The area where a maze of entrances and exits to the often gridlocked Lincoln Tunnel meets the rear end of the current Penn Station, the one with the character and charm of a Wonder Bread loaf, is just to the south of one of the most outdated convention centers of any major city. Still, I predict it is a place elite travelers will end up visiting and liking in the future.
Unevenly repaired potholes provided an obstacle course for women in their high heels last night, and a street normally filled with double-parked delivery trucks and commuter busses instead was jammed with an array of black sedans and SUVs.
While it’s normal in New York City for event planners to inconvenience guests by inviting them to parties at hard to reach spaces that provide converted factory ambiance just for a good view, there was actually a legitimate reason for so many movers and shakers to descend on one of the grittiest areas of Gotham on a Friday night.
With the sun setting over the Hudson River and commuter trains rumbling below, September 5, 2014 may be remembered as the day Hudson Yards finally got some style credibility. For New Yorkers, the area has been a subject of so many various development plans that at one point it included a football stadium for The New York Jets. Unless you’re in the real estate business, it is in fact hard to keep track of the various renditions except for that for the better part of a decade there was nothing tangible.
The Hudson Yards developer, Stephen M. Ross, is fairly high profile, but many know him for different reasons. For some, it is his ownership of the Miami Dolphins. Jewelry collectors know his wife, the designer Kara Ross. And for others it is via the Time Warner Center, even if they didn’t know he was the mastermind converting a similarly unattractive portion of Manhattan, the site of the old New York Coliseum. From a dead spot, today the area on Central Park’s southwest corner is a tourism and business hub with an attractive mix of an indoor shopping mall, top end restaurants (Per Se, A Voce, Masa, Asiate), entertainment (Jazz at Lincoln Center), offices, luxury residences and a Mandarin Oriental Hotel. .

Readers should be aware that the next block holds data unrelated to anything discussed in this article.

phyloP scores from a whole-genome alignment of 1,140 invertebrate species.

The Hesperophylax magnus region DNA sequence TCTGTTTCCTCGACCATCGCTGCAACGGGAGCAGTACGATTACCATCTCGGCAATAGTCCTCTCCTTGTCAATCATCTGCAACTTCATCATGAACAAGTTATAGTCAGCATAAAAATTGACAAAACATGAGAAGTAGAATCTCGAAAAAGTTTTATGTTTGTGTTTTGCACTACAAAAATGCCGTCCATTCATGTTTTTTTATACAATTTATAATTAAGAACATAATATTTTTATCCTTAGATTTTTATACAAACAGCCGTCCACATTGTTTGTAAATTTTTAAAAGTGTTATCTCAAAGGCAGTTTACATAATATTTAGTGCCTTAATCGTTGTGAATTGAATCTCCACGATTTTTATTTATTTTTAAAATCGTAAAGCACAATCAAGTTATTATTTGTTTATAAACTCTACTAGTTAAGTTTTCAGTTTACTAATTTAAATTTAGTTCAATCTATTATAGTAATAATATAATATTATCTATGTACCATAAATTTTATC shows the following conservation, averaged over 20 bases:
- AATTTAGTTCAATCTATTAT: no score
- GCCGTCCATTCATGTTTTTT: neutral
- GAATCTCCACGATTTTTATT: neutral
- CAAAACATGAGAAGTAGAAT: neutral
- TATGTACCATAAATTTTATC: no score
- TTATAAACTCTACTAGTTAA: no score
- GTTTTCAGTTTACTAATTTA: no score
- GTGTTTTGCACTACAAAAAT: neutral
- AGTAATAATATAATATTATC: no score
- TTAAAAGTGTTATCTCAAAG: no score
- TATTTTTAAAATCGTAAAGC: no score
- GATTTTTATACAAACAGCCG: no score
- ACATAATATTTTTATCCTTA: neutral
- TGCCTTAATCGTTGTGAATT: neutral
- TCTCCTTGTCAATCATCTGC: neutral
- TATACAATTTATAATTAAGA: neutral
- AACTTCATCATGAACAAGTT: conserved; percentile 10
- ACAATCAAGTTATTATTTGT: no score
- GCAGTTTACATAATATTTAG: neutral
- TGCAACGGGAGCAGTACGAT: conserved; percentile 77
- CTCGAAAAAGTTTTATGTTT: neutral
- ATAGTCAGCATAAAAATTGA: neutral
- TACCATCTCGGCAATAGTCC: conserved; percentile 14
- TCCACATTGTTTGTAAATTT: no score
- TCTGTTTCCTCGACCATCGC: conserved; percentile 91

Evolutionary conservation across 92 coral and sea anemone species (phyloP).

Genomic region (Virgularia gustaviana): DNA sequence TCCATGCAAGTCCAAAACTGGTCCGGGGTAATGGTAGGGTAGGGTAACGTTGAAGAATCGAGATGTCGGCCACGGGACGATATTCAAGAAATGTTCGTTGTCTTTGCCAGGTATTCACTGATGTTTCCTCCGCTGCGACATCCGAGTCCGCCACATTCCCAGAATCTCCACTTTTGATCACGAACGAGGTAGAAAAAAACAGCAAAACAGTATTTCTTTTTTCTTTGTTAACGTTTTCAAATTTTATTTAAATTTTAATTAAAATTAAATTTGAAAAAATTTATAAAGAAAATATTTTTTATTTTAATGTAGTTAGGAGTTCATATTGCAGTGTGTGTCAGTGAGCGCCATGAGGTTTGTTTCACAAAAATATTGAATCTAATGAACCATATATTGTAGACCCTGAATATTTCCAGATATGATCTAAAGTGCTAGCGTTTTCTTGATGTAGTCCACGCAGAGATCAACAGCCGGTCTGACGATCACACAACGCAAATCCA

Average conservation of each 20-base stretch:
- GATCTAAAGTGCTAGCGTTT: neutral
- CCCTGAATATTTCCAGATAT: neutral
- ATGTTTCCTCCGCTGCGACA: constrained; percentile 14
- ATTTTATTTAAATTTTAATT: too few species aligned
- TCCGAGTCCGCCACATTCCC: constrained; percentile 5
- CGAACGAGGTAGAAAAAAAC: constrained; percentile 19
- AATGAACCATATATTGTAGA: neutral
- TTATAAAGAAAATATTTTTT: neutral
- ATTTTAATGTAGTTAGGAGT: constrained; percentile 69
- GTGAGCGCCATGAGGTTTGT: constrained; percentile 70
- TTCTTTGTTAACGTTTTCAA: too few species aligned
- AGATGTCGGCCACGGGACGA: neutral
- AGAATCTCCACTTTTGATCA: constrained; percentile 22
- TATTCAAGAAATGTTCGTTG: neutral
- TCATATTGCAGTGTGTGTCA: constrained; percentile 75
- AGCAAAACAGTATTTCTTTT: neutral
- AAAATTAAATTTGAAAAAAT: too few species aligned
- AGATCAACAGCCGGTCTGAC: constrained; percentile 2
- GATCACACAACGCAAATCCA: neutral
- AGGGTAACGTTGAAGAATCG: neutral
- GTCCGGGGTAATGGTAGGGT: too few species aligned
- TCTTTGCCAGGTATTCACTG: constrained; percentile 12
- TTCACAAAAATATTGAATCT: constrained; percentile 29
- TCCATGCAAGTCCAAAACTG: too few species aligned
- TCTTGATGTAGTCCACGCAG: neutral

The plans for Hudson Yards is impressive with 17 million square feet of buildings on 26 acres making it “the largest private real estate project in the history of the United States,” according to a cover story by Fortune Magazine. When completed there will be some 100 shops in an indoor mall, dozens of restaurants, 5,000 residences, a 175-room luxury hotel, the city’s highest outdoor observation deck, 14 acres of open space and even a public school.
Of course, Manhattanites are used to hyperbole and skyscrapers. After all, New York has everything. That is except a Neiman Marcus. And while the Dallas based department store has long had a stake in the city via its ownership of Bergdorf Goodman, Hudson Yards will be the first time it flies its flag on the island. At 250,000 square feet, it will be about a third bigger than its sister. And for elite travelers, there is instant access via the West 30th Street Heliport if you are coming from the suburbs.
So when the made to measure suits of real estate’s power players met the short skirts and high heels of the city’s style crowd, already primed for Fashion Week, it was easy to say New York has far more good looking people than LA. And it seemed a good lot of them were in the still gritty Chelsea/Hell’s Kitchen area that Ross believes will become a new center for New York.
Karen Katz, President & CEO of Neiman Marcus Group, with Ross, made a brief champagne toast to their collaboration, and in about 48 months the train yards and access roads to the Lincoln Tunnel will be covered by the new mini-city.
One can only wonder if perhaps Katz and Ross weren’t already thinking about how much more pleasant the venue will be the next time they clink their flutes.